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Nahima Lanjri, Flemish Member of Parliament: 'There is still a lot of untapped potential employable in the labor market'

Social affairs and employment are two of the focal points in the portfolio of Flemish Member of Parliament Nahima Lanjri. During a working visit organized by VOKA to Bilfinger in Zwijndrecht (B), she speaks out about the challenges and possible solutions to the labor market shortage.


There is a gap between education and job market, and here that gap is being closed."

Nahima LanjriFlemish Member of Parliament


Why are you making this working visit?

'I find it very important as a member of parliament not to sit in an ivory tower. I like to keep my finger on the pulse of society, and am always curious about what is on people's minds. That is why I like to go on working visits to talk to people from companies and organizations, also to find out whether the laws we make have the right effect on the ground. Or that maybe there should be other rules.'


Can you give an example of that?

'At a large company, where I was an intern years ago, they had a suggestion box to encourage innovations. There was quite a lot of response. People who submitted a good idea could earn a bonus. But that premium was then heavily taxed. Of course, that is not an immediate incentive for innovation, which is why I proposed in parliament that these premiums be taxed much less. That was successful. There also appeared to be a need among employers and employees for more flexible implementation of parental leave. Therefore, at my insistence, this law was also amended and employees can now take one-tenth or one-half day of leave per week.'


What strikes you about this working visit to Bilfinger?

'That an enormous amount of time, money and energy is put into cooperation with education and the search for young talent. They are really hunting for young people who can enter the company from school. Because there is a gap between education and the job market, and here that gap is being closed by offering training for pipe fitter or welder. The dual learning system also appears to work well, but with the note that Bilfinger pays more attention to attitude than to knowledge. I understand that very well, because the technical skills can best be taught, but a work attitude and eagerness to learn cannot be taught. You either have those or you don't.'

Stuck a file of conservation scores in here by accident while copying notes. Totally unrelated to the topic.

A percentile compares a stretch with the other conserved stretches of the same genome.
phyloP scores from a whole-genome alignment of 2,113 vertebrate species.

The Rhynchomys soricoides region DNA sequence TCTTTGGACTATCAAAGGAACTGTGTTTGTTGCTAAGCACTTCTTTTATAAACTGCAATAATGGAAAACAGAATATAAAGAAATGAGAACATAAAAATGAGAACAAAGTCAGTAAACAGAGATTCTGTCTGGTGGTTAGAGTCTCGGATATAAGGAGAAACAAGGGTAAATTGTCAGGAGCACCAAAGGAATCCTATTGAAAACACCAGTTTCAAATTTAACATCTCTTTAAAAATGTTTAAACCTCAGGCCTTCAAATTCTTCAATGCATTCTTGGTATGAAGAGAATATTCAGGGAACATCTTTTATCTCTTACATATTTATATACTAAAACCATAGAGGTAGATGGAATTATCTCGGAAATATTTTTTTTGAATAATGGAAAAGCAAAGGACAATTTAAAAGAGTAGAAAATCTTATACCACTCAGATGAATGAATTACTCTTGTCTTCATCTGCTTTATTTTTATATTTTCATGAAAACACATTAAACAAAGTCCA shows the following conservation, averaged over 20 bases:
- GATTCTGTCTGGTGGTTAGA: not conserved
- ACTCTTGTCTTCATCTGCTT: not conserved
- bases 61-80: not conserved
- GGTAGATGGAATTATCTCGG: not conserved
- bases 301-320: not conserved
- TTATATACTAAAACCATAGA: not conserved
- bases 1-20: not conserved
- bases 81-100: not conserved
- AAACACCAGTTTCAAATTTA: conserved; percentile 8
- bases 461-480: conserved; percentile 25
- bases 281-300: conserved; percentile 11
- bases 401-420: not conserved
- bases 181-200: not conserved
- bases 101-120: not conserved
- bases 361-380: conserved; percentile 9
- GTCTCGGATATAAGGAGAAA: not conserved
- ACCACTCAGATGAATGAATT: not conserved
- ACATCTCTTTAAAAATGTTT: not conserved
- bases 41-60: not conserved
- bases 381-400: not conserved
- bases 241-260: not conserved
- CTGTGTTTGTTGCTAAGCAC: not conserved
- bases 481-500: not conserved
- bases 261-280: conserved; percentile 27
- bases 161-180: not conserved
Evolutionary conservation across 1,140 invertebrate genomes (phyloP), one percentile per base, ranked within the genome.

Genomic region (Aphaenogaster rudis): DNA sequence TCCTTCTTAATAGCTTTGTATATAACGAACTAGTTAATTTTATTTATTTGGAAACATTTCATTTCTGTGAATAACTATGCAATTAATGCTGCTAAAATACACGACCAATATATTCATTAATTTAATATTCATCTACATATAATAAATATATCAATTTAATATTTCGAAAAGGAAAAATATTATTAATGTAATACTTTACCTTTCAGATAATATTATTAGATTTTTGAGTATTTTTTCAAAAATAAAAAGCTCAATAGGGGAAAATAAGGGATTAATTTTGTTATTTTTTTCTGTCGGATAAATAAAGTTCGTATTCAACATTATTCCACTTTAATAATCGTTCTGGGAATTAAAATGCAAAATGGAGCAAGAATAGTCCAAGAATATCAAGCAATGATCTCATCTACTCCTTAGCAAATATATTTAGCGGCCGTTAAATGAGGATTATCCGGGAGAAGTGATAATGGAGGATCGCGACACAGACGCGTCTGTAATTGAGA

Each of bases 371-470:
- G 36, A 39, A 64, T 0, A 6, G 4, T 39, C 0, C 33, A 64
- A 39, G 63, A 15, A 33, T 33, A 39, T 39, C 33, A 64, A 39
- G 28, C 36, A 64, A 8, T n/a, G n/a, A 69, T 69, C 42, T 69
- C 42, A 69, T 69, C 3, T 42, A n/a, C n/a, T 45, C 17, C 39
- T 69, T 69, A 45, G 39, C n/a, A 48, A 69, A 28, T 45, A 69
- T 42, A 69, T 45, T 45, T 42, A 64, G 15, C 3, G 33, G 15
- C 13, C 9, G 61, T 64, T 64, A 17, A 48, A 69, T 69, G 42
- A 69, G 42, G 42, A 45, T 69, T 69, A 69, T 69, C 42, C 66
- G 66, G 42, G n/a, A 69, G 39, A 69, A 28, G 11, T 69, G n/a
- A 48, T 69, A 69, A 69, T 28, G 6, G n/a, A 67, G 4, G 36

Is there also enough focus on lateral entrants?

'The IBO (individual vocational training) is an interesting system, where the unemployed receive subsidized training, in this case at Bilfinger. What could be improved here is that the scheme should be extended to people who are not unemployed but are considering a career switch. Because surely it is a shame to use such a good instrument only for the unemployed, when you might be able to solve a large part of the mismatch in the labor market with it. So I'm certainly going to raise that with our Minister of Work. I think there should be more and better schemes to improve the influx into bottleneck occupations, for example by offering more opportunities to lateral entrants. In the healthcare sector that is already working well.'


What do you think is the biggest problem in the job market?

The mismatch between the number of vacancies and the number of job seekers. And that half a million people are long-term sick, a third of whom struggle with burnout symptoms. In Flanders, we have even more long-term sick people than unemployed. We cannot solve the shortage only with the unemployed, it must also come from the people who are now long-term sick, especially because of burnout. First of all, we must focus on prevention, but also on guiding people to suitable work. In addition, we have to look at people with a migration background. Flanders is dangling at the bottom of the European list of employment rates for this group. Why that is, we still need to map better.

The number of school leavers without a diploma is high in this group. Therefore, I see great opportunities for the establishment of business schools and the approach I see here: offering the training on site. I think many companies are missing opportunities in this. I am in favor of making better use of their potential, after all, these are also the people who will have to pay for our pensions later, so let's activate them and give them opportunities! I think a good example of actively doing something about this is DUO for a JOB, where younger job seekers with a migration background are brought into contact with people over 50, who volunteer their professional experience to guide these young people to work.'


Do you see it gloomy with the job market?

'No, I think we are going through a difficult period right now. We got through the corona crisis very well, but now we are facing an energy crisis that makes us anxious. Some companies are closing their doors because of the high price of energy. It will require even more flexibility and sometimes lead to temporary unemployment. We have schemes for that, but we can't keep paying all that from the government permanently. Still, I don't see things looking bleak in the long run. I see hard and good work being done to improve the match between inactives and the companies. In time that will certainly bear fruit.'

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